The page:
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Parents have to make an important decision on whether they should breastfeed or bottle feed their babies. Health experts and lactation consultants recommend breastfeeding as it is the healthiest option for the mother and the baby. However, there are reasons that make breastfeeding impossible, and this results in hardships for mothers as they look for the best option for their babies. The decision on how to feed babies is a personal one because mothers are committed to their children’s nutrition. The paper provides a debatable argument on whether to breastfeed or bottle feed human babies once born. The conclusion will outline the opinion supported by the research.
Positive and Negative Effects of Breastfeeding
The perks of breastfeeding revolve around the fact that breast milk has everything a baby needs for growth and development. However, it lacks vitamin D and fluoride, although a parent can consult a lactation expert on how the nutrients can be administered as supplements (Ford, 2013). Women choose breastfeeding because it has biochemical advantages. For instance, in the first three to five days after birth, babies feed on colostrum which is a yellowish liquid containing disease preventing antibodies. This helps in the protection against certain viruses, germs and bacteria. It also has the ability to ward off infections such as tetanus, chicken pox and measles. Breast milk also has the ability to adapt its composition from day to day to suit the changing needs of the baby (Lauwers, & Swisher, 2015).
After a period of about fourteen days, the colostrum is replaced with mature breast milk which is not as thick and has higher fat and cholesterol levels. This is useful for proper development of brain cells, cell membrane and nerve tissues. Similarly, breast milk is sterile and mothers should not be worried about its temperature. In addition, breastfeedng mothers are less susceptible to diseases such as diabetes as well as breast and ovarian cancer (Ford, 2013). Breastfeeding mothers also develop skin to skin contact with their babies thus enabling post-baby weight loss and shrinking of the uterus. This is facilitated by the production of two hormones which are oxytocin and prolactin.
Oxytocin helps in uterus contraction by returning it to its pre-pregnant state as well as minimizing blood loss (Lauwers, & Swisher, 2015). The other hormone helps the mother to relax. It is also a natural and convenient choice for the mother and the baby in the sense that one can breastfeed anywhere at any time. Breastfeeding has always been the recommended way to feed a new-born (Genna, 2012). In fact, health practitioners recommend breastfeeding for the first six months after birth. However, extended breastfeeding is recommendable if a parent wishes to continue. Breast milk contains the right amounts of nutrients which can boost the baby’s immune system.
A disadvantage for breast feeding is that mothers experience nipple soreness and breast tenderness during the first week after giving birth. In severe predicaments, a medical intervention might be necessary and the mother can be advised to use a nipple shield or a breast pump. In the event of a mother breastfeeding for the first time, they might be uncomfortable looking for a comfortable position (Genna, 2012). Poor latch is also normal as the milk supply is being established. Additionally, there are times when the mother’s milk production might not be sufficient for the baby’s intake. This explains why mothers need a well varied balanced diet as well as fluid intake as they are essential for milk production. The con of breastfeeding is that it might constrain certain parents from breastfeeding for the baby’s benefits.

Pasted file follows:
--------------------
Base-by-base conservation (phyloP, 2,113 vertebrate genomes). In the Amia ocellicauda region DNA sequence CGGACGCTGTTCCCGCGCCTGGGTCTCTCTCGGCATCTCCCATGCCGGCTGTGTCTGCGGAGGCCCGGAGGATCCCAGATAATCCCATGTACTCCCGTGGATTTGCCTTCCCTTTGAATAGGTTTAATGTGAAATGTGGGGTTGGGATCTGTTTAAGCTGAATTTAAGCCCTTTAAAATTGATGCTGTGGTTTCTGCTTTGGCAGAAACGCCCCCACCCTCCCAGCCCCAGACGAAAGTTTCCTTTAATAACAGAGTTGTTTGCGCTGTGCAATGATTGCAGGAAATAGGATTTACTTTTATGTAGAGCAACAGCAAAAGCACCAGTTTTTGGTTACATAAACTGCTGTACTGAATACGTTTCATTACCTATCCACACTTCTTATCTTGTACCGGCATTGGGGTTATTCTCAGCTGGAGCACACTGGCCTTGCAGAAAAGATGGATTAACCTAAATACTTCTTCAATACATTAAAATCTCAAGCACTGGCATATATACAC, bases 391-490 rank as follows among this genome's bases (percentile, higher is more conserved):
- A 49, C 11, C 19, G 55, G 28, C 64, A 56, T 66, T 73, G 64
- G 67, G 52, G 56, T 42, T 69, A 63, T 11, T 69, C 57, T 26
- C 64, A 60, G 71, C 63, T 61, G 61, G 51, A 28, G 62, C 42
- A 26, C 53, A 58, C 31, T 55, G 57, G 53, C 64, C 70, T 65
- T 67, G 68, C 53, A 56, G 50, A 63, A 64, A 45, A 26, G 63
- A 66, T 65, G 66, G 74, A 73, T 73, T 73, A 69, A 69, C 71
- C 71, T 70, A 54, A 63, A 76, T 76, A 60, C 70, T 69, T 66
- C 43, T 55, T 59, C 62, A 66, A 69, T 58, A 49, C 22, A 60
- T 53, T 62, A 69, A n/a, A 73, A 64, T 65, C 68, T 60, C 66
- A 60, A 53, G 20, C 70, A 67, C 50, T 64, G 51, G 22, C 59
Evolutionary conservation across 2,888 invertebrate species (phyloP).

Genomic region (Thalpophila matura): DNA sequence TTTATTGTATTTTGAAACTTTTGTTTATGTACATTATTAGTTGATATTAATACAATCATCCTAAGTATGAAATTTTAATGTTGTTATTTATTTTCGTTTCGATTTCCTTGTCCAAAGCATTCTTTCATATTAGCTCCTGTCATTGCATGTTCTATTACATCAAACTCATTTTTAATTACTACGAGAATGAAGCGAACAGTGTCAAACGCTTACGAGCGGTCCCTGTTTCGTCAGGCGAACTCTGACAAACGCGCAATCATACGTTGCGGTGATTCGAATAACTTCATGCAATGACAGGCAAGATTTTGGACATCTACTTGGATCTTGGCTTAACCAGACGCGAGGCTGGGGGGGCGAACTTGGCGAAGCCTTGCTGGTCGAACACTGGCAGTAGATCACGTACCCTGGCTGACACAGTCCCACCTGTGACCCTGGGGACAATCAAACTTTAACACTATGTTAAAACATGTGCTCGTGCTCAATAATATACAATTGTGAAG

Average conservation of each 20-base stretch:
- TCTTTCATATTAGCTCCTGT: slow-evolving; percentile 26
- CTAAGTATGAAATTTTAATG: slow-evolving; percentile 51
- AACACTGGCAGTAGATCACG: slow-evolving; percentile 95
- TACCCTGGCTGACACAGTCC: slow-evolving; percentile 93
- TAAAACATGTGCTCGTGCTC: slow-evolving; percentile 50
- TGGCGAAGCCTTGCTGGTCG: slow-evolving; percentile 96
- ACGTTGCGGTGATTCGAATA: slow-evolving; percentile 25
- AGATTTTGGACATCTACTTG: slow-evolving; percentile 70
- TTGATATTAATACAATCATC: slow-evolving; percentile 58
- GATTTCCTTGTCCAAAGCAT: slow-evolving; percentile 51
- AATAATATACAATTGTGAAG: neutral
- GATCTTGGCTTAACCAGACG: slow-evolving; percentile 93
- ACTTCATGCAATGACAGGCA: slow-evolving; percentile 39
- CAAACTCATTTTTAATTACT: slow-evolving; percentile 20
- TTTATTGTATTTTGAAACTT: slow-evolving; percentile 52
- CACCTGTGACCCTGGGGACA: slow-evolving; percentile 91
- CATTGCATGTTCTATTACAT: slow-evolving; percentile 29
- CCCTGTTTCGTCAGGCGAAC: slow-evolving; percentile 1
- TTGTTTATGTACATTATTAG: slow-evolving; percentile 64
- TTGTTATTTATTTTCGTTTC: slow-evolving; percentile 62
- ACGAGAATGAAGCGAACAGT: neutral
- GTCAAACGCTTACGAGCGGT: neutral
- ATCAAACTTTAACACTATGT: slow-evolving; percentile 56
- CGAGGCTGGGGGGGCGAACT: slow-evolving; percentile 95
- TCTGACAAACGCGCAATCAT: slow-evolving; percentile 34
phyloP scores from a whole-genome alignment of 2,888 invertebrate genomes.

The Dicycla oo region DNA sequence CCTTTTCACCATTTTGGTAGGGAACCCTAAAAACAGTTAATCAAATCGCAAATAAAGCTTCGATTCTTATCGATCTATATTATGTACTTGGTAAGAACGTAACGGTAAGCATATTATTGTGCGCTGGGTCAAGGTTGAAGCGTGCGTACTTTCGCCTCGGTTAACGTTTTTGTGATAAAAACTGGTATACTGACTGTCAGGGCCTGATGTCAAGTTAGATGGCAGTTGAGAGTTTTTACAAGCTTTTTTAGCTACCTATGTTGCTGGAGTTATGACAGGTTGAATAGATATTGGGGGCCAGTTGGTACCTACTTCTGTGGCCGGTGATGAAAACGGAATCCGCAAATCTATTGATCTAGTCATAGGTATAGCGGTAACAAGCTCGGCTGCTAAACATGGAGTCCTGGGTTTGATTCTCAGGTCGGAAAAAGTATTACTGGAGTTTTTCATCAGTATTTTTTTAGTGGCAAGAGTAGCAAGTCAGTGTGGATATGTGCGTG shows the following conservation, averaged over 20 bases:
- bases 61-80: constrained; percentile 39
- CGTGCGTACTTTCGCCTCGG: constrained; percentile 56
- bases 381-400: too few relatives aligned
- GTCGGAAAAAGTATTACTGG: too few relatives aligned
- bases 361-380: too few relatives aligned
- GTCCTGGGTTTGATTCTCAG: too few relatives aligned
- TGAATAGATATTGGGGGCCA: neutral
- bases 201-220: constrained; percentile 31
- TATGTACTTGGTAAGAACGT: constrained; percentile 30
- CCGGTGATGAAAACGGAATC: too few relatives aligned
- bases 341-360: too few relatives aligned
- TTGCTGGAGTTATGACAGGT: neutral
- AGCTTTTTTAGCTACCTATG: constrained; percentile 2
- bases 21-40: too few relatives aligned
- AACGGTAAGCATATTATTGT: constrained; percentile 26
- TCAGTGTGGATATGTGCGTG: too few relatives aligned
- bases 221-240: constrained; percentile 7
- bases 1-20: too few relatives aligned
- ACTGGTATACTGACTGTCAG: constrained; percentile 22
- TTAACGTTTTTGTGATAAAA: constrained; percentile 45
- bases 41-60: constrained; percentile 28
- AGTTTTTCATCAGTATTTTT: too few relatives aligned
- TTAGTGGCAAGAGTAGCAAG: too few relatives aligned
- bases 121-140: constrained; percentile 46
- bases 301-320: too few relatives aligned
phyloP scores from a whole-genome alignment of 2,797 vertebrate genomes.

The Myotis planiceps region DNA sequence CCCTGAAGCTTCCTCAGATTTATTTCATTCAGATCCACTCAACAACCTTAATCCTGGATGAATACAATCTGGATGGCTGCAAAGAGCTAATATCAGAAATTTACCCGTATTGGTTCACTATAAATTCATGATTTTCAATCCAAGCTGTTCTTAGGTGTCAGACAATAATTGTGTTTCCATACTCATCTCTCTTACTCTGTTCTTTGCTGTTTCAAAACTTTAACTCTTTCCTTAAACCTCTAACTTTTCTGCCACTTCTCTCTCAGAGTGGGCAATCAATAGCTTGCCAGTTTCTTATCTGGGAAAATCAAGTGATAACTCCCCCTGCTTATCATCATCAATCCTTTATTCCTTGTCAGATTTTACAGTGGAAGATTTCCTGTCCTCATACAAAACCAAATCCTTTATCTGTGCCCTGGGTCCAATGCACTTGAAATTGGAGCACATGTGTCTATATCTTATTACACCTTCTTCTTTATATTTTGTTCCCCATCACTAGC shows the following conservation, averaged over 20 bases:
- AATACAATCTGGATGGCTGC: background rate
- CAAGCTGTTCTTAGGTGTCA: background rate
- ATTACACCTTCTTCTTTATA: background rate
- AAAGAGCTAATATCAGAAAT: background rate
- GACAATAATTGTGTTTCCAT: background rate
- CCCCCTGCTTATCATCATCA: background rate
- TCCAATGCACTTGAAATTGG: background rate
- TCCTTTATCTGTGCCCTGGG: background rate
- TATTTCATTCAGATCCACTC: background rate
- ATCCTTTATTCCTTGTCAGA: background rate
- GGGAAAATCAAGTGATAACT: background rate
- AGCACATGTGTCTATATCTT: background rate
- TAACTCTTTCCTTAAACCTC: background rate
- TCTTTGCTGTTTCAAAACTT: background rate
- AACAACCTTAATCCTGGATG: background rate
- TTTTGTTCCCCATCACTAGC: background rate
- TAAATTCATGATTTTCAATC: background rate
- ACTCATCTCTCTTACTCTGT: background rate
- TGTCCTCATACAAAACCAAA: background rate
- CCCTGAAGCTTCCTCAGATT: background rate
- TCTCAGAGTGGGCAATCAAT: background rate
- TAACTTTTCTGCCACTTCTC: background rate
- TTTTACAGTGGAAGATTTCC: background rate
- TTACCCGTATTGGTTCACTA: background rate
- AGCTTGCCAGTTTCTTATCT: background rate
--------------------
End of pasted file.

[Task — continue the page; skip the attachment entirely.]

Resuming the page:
This is because certain illnesses can be easily passed to the baby. For instance, heavy smokers can pass nicotine to their babies during breast feeding and this may have a significant effect on their wellbeing. Similarly, the long term effect is that if a mother is HIV positive, her baby is at a more vulnerable level of acquiring the virus from the parent (Lauwers, & Swisher, 2015). Other infections such as mastitis and engorgement can also hinder breastfeeding.
Positive and Negative Effects of Bottle Feeding
Women choose bottle feeding when they have a drug addiction or an HIV virus which can be passed on to the baby. Mothers taking medicines to treat an on-going health problem should consult a specialist before breastfeeding (Ford, 2013). An advantage of bottle feeding is that it enables fathers to feel closer to their babies as they can spend more time caring for their babies. This makes the father feel like an integral part of his baby’s life thus enhancing child-father relationship.
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The other advantage of bottle feeding is that anybody in the family can do it thus giving the mother more time to work or get the well-deserved time with her partner. Moreover, babies digest formula slower meaning a mother will have less feeding times. This can give her more time to relax and get enough sleep (Lauwers, & Swisher, 2015). Another advantage of bottle feeding is that it can be a good source of nutrition if the mother has a medical condition that dictates against breastfeeding. As for the babies, they have specific feeding hours whereby they are given milk and they can sleep when full (Genna, 2012). Therefore, when the mother is in public and the baby demands milk, she will have to resort to looking for some privacy where she can attend to the baby’s needs. However, with bottle feeding, one is not embarrassed by breastfeeding in public because they will only take out the bottle for the baby to suckle from (Ford, 2013).